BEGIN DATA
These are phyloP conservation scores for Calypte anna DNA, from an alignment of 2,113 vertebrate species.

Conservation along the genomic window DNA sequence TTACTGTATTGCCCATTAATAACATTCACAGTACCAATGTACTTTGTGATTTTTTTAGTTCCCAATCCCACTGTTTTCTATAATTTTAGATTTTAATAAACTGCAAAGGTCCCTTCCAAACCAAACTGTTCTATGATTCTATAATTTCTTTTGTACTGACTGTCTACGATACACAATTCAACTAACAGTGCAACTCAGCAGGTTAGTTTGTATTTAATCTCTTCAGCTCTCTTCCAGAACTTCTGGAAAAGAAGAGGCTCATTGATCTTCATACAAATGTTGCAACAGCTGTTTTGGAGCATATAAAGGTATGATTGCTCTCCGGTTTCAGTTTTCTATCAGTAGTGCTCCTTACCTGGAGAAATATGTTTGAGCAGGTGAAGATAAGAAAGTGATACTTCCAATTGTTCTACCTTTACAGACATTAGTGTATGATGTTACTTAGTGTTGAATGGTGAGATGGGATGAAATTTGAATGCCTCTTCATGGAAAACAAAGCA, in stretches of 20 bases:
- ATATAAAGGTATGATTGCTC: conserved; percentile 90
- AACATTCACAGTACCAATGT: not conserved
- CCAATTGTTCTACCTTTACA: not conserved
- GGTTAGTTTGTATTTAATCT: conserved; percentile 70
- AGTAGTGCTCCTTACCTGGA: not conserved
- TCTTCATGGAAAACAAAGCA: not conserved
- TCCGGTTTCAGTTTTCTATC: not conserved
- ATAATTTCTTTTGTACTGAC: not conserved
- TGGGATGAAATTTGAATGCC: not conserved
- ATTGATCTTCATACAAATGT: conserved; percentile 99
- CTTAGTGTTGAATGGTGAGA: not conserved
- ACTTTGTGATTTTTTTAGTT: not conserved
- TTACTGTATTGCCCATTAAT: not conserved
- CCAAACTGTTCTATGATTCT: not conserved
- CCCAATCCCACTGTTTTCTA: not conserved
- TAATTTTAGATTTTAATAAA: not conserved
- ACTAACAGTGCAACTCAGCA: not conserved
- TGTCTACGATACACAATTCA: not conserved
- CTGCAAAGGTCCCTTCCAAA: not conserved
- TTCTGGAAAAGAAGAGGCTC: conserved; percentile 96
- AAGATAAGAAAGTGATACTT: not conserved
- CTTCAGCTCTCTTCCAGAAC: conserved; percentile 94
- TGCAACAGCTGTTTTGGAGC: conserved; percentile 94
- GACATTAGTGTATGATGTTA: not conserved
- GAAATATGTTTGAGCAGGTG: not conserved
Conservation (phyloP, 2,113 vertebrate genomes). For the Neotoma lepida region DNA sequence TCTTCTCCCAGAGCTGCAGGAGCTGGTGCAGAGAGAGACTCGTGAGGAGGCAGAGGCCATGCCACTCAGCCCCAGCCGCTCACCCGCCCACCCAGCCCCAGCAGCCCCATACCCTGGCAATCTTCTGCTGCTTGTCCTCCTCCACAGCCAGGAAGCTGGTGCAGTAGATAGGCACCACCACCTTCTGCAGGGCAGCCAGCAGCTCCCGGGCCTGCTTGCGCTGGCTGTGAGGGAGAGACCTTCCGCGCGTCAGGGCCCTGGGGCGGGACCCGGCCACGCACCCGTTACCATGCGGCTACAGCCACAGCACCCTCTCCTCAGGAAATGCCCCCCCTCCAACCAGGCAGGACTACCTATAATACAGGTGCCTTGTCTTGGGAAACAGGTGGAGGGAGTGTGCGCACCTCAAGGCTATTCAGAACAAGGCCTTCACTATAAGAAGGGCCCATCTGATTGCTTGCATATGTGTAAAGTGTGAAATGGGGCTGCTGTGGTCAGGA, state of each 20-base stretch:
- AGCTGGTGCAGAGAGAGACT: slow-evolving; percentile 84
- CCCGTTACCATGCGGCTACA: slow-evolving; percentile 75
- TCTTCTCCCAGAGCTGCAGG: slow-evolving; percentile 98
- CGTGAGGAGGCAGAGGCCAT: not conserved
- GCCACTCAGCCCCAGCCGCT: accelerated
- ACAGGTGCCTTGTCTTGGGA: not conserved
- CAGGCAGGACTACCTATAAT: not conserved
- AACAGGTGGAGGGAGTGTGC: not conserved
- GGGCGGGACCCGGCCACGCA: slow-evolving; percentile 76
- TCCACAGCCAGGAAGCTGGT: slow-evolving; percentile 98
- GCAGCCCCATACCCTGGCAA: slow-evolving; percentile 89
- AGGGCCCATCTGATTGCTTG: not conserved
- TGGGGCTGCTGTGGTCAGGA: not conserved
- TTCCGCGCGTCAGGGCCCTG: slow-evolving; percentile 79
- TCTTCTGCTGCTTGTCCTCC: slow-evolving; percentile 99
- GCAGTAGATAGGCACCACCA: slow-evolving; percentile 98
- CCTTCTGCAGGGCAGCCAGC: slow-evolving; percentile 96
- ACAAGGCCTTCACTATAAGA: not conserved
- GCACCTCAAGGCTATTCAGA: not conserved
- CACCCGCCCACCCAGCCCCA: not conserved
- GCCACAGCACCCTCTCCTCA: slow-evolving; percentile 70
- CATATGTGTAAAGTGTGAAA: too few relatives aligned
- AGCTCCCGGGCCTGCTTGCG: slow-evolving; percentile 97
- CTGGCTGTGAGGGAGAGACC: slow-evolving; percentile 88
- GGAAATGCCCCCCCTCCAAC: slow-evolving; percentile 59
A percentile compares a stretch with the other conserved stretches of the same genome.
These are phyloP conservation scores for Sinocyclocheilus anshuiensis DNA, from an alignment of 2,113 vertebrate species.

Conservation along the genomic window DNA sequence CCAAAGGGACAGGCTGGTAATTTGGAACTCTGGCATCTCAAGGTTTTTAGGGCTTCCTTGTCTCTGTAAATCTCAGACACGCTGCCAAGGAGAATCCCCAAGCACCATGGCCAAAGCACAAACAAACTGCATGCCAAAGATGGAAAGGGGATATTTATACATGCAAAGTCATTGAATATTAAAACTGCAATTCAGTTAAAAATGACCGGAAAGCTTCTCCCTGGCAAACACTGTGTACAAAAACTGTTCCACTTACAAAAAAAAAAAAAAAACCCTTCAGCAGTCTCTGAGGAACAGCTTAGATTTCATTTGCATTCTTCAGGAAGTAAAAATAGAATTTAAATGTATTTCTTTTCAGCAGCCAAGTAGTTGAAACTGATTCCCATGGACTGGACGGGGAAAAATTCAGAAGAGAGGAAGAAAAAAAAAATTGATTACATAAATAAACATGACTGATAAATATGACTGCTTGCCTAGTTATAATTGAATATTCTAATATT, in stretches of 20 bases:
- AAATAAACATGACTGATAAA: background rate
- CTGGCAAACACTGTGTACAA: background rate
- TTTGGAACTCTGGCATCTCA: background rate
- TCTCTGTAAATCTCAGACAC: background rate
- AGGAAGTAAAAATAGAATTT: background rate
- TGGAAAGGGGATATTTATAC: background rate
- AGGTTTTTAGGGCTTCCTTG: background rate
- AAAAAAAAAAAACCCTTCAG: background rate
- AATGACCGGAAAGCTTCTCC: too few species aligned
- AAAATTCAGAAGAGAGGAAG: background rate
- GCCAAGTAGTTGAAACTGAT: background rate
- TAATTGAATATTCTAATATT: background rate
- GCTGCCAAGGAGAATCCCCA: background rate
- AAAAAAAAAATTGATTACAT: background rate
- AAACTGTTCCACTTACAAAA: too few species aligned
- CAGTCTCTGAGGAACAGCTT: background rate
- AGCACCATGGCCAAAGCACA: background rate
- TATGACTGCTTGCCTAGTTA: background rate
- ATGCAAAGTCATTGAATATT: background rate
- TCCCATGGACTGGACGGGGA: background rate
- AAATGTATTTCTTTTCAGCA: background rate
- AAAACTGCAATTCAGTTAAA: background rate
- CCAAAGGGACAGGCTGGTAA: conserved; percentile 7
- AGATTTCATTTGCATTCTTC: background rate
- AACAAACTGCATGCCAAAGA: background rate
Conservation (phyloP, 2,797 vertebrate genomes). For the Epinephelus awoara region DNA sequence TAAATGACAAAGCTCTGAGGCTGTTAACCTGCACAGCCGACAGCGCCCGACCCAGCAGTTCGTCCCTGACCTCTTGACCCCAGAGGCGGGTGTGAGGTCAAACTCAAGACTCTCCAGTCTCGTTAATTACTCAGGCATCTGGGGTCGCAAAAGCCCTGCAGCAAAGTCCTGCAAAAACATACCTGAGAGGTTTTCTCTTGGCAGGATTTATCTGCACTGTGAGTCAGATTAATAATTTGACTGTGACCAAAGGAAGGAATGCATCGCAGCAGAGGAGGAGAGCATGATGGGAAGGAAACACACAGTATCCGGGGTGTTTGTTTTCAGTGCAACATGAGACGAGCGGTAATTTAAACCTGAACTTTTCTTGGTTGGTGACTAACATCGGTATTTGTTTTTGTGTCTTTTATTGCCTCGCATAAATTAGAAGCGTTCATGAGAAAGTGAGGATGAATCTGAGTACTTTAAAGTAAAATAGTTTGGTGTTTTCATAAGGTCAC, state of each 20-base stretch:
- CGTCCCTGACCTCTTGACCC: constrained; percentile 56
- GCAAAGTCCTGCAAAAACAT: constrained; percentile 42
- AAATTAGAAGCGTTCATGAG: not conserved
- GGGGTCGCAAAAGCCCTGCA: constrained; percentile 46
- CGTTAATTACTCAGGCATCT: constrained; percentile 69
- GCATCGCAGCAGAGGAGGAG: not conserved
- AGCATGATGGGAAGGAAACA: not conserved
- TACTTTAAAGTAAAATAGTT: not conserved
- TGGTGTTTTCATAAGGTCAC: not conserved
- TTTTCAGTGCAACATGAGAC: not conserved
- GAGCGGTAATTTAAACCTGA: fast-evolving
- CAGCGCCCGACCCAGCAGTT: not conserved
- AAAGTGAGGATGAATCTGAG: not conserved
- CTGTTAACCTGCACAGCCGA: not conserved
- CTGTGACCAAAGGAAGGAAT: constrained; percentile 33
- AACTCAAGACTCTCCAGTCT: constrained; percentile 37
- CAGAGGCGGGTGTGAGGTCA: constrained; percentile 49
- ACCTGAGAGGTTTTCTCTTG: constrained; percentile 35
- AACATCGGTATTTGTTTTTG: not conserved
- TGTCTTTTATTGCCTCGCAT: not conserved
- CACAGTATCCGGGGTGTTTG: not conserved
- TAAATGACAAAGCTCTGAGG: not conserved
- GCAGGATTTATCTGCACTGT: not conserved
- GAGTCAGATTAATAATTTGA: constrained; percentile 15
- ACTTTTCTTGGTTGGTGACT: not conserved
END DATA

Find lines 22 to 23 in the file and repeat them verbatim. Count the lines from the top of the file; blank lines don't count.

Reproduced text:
- TTCTGGAAAAGAAGAGGCTC: conserved; percentile 96
- AAGATAAGAAAGTGATACTT: not conserved